Observational instrument

The instrument used for the systematic neighborhood observations was based on the integration of the Neighborhood Observation Checklist (NOC) [40] and existing coding methodologies used by the City of Dallas which have their history in the urban planning literature. The resulting methodology allows for observations at the parcel level and provides data relevant to the study of public health, economics, urban planning and other social science disciplines. As stated in the introduction, one of the particular ways in which parcel level observations differ from lower spatial resolution neighborhood data (e.g. faceblock, census blockgroup, cenus tract) is that individuals have great control over their own parcel condition while control over other neighborhood attributes is limited. Thus, the parcel observation has two roles: it is the building block from which lower spatial resolution observations are built and it provides individual data for the parcel's occupant. Items for the observation are described in Table 1. Some items were characterized at the parcel level, and some were characterized at the face block level. As previously noted, the primary innovation of the method is the data collected at the parcel level, which includes only measures of physical condition (as opposed to social conditions). Additionally, parcel usage data was collected for all parcels in the neighborhood while the other parcel condition codes were observed only for single-family residence parcels.

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Table 1. Systematic social observational items at the parcel and face block level.

https://doi.org/10.1371/journal.pone.0020225.t001

Basemaps and geodatabases were built using spatial data downloaded from the North Central Texas Council of Governments (NCTCOG, http://clearinghouse.dfwmaps.com/) to which parcel data from the Dallas Central Appraisal District (DCAD) were added. Custom data input forms were created so that data could be entered directly into laptop and tablet computers running ArcPad software (ESRI, www.esri.com). Data collection staff could select a parcel or a block by clicking on the map and the appropriate data entry form would open for coding observations.

Training of data collection staff

Data collection staff was recruited from the local community and trained in several classroom-based sessions. During these sessions, the staff was trained in the operation of the data collection software, the definitions of parcel and block attributes to be coded, and the procedures for conducting the observations. Supervisors and data collections conducted practice coding sessions in a comparable neighborhood. Data collectors were considered proficient when they had general agreement with themselves and the supervisors.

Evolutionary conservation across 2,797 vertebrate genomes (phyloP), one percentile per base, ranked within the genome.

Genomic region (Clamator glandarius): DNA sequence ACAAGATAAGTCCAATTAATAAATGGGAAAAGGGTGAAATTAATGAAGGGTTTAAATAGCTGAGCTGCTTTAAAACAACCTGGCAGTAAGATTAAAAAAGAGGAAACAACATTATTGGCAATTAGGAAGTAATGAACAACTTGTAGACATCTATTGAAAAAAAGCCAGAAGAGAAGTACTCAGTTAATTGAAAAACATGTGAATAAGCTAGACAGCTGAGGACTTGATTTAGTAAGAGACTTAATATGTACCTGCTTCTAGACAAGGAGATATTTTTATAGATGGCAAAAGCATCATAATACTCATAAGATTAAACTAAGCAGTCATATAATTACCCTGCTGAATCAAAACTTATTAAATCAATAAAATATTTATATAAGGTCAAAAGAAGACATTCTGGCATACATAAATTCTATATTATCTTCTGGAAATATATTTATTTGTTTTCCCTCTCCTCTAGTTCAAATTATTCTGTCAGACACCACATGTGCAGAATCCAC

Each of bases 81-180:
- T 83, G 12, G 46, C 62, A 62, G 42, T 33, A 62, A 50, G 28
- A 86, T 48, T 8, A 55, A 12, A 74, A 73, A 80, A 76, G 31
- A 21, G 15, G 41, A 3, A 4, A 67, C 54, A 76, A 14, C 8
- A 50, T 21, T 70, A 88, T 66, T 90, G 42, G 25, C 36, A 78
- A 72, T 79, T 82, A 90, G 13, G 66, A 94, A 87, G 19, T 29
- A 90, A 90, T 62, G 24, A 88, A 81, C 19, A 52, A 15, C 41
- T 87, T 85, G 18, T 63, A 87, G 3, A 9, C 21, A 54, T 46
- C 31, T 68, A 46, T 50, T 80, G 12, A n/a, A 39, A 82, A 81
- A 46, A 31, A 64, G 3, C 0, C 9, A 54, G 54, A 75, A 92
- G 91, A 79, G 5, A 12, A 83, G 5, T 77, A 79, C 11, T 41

Data collection methods

Pairs of trained data collectors collaborated to record observations of the attributes for each parcel and each block within the study boundary. One member of the pair drove the vehicle, while the other member operated the computer. On some residential streets, they were able to drive slowly while making the observations, while on busier commercial streets or when discussing their observations, they would park briefly. All codes were arrived at by consensus between the two observers. The observations were conducted during January 2009 and February 2009, and all observations were conducted on a weekday between the times of 9:00 a.m. and 4:30 p.m. Over a five week period, a total of 11,552 parcel and 1,778 face block observations were completed by varying pairs of 18 data collection staff.

Quality assurance procedures of observational data

Several checks were instituted to assure data quality. First, the data collection supervisor periodically rode along with each data collection team and completed a checklist verifying the following: the observed parcel or block matched the ArcPad map, all attributes were noted, parcel use and face block condition were correctly coded, and no parcels or face blocks were missed. Second, the pairing of computer operator and driver was systematically varied to improve consistency of observations. Third, approximately 10% of each day's parcel and block observations were selected and coded a second time by a different pair of observers. This provides a set of independent observations from which inter-rater reliability can be calculated (see Results section). The two field visits for the 10% oversampling occurred at different times of day, but Raudenbush and Sampson [31] note that temporal variation presents little problem for observations of physical condition—the focus of the parcel data being analyzed. Finally, parcel use codes were checked against property tax codes obtained from the Dallas Central Appraisal District (DCAD) for potential discrepancies; all discrepancies were verified by a second field visit.